Friday, April 19, 2013

Echium pininana

Self sown Echium pininana in my garden now

Closeup of stem of Echium pininana showing flowers just starting to develop
     Ever since I saw Echiums growing wild on the coast of California south of San Francisco, I have been trying to get them to grow in my garden.  While some of them are perfectly hardy in our zone 8 climate, such as Echium russicum which I have previously posted about, the most spectacular ones have not proven to be very hardy for me.  That has not been for lack of trying.  I have grown all manner of echiums over the years, including Echium wildpretii, Echium fastuosum (or candicans), and this echium pictured above, Echium pininana.  Over the years I have grown so many echiums that have succumbed to our combination of winter wet and cold that on more than one occasion I have resolved never to try any of these non-hardy echiums again.  Yet I always succumb to temptation, thinking that maybe we will have a mild enough winter that they will make it through and bloom.  That is basically all I want--a one time bloom is all I need.  If they die after that, so be it.  Indeed, the plant pictured above is supposed to be a biennial so I expect it to die after blooming anyway.  The same can be said about Echium wildprettii.  Echium fastuosum, on the other hand, should live longer (although probably not here).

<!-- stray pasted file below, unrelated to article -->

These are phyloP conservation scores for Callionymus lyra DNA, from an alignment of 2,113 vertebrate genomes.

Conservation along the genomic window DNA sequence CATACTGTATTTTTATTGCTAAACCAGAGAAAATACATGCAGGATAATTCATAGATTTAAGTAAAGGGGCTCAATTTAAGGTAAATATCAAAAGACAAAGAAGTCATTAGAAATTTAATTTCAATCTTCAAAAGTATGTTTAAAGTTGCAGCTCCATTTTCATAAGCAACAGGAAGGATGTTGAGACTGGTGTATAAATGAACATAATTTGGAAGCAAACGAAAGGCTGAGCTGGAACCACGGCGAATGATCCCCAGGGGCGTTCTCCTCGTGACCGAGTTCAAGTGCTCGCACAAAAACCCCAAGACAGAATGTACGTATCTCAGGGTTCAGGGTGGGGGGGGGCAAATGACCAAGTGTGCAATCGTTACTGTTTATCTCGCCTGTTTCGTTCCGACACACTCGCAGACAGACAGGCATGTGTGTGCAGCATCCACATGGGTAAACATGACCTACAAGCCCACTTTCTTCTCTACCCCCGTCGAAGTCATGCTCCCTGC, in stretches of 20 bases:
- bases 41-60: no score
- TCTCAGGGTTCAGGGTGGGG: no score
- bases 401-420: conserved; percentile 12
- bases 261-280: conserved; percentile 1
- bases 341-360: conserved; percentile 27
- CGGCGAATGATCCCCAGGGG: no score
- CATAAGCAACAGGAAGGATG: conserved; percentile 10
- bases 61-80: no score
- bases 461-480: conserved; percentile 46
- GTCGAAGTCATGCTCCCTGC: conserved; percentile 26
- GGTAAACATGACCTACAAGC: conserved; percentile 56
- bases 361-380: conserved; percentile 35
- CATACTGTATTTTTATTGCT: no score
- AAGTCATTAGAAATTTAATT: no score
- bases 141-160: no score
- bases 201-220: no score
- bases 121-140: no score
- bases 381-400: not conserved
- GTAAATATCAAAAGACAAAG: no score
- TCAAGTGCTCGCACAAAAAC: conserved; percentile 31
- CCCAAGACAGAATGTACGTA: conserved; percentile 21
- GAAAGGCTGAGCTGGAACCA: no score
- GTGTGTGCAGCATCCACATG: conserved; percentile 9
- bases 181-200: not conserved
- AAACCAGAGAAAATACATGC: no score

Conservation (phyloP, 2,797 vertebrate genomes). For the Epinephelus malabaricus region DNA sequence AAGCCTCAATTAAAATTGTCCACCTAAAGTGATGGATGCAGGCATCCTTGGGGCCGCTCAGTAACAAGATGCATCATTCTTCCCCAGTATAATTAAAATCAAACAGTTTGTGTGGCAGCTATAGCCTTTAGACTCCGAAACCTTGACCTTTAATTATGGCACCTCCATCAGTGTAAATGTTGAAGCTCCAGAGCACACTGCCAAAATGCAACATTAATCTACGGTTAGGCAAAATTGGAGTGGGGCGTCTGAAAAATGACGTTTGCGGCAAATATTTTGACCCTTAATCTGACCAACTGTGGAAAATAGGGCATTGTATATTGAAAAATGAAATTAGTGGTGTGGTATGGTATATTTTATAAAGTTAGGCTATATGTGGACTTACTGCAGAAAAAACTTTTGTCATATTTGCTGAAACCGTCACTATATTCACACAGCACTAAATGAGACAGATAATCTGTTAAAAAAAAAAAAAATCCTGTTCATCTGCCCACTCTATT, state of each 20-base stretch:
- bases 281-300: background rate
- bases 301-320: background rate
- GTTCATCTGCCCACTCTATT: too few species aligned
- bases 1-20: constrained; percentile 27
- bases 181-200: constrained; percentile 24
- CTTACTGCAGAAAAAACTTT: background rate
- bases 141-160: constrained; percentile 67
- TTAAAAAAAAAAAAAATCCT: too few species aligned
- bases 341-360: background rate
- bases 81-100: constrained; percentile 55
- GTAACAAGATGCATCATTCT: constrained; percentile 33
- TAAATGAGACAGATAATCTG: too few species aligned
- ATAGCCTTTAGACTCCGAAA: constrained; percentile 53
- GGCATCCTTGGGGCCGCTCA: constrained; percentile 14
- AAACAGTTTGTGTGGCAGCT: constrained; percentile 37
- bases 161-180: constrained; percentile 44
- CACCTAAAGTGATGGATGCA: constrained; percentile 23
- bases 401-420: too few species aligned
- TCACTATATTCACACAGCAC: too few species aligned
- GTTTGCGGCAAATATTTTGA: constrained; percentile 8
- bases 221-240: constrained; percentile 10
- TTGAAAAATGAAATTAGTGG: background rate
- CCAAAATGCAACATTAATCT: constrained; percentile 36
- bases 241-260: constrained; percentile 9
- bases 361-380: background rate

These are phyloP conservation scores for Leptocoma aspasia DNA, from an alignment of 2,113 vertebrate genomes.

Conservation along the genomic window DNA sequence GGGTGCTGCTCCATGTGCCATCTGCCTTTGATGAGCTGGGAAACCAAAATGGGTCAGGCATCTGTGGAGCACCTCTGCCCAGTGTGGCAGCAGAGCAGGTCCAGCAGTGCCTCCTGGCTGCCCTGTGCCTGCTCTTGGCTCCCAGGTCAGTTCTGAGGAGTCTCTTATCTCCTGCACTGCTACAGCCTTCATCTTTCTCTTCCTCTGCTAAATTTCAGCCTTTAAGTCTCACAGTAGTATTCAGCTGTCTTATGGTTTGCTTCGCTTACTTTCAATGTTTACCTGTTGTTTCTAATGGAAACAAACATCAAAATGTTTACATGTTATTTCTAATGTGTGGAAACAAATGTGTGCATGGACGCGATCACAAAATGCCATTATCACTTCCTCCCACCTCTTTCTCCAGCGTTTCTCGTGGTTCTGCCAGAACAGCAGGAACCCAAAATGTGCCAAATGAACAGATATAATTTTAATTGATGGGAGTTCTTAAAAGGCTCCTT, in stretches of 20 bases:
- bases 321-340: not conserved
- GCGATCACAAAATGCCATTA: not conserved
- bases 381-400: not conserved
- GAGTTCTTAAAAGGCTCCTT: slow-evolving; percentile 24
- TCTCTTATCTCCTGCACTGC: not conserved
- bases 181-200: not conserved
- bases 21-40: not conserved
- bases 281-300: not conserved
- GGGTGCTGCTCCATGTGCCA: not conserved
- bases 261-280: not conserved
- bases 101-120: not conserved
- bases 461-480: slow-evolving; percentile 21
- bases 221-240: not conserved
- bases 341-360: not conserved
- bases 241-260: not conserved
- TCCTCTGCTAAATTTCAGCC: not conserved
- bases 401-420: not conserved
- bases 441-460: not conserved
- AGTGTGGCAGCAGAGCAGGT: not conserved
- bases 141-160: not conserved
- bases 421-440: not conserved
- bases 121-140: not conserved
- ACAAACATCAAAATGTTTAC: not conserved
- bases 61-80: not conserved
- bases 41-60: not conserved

I have, in fact, had some of these echiums bloom in years past, and the great thing about echiums is that they set copious amounts of seed and I sometimes find seedlings of echiums past in various places in the garden.  Sometimes these seedlings appear years after the mother plant has passed on.  Such was the case with the plant you see in the pictures.  Last year in my front border 5 or 6 of these seedlings appeared and because we had such a mild winter this year, they made it through the winter and now it appears they are going to bloom! Oh joy!
     In a fit of optimism I also purchased and planted Echium wildpretiis and fastuosums from Annie's Annuals last year. These plants are also still alive after our mild winter, but they sustained some damage and do not look so good right now.  I expect them to recover, though, and maybe I will have more echium blooms. Hope springs eternal.

No comments:

Post a Comment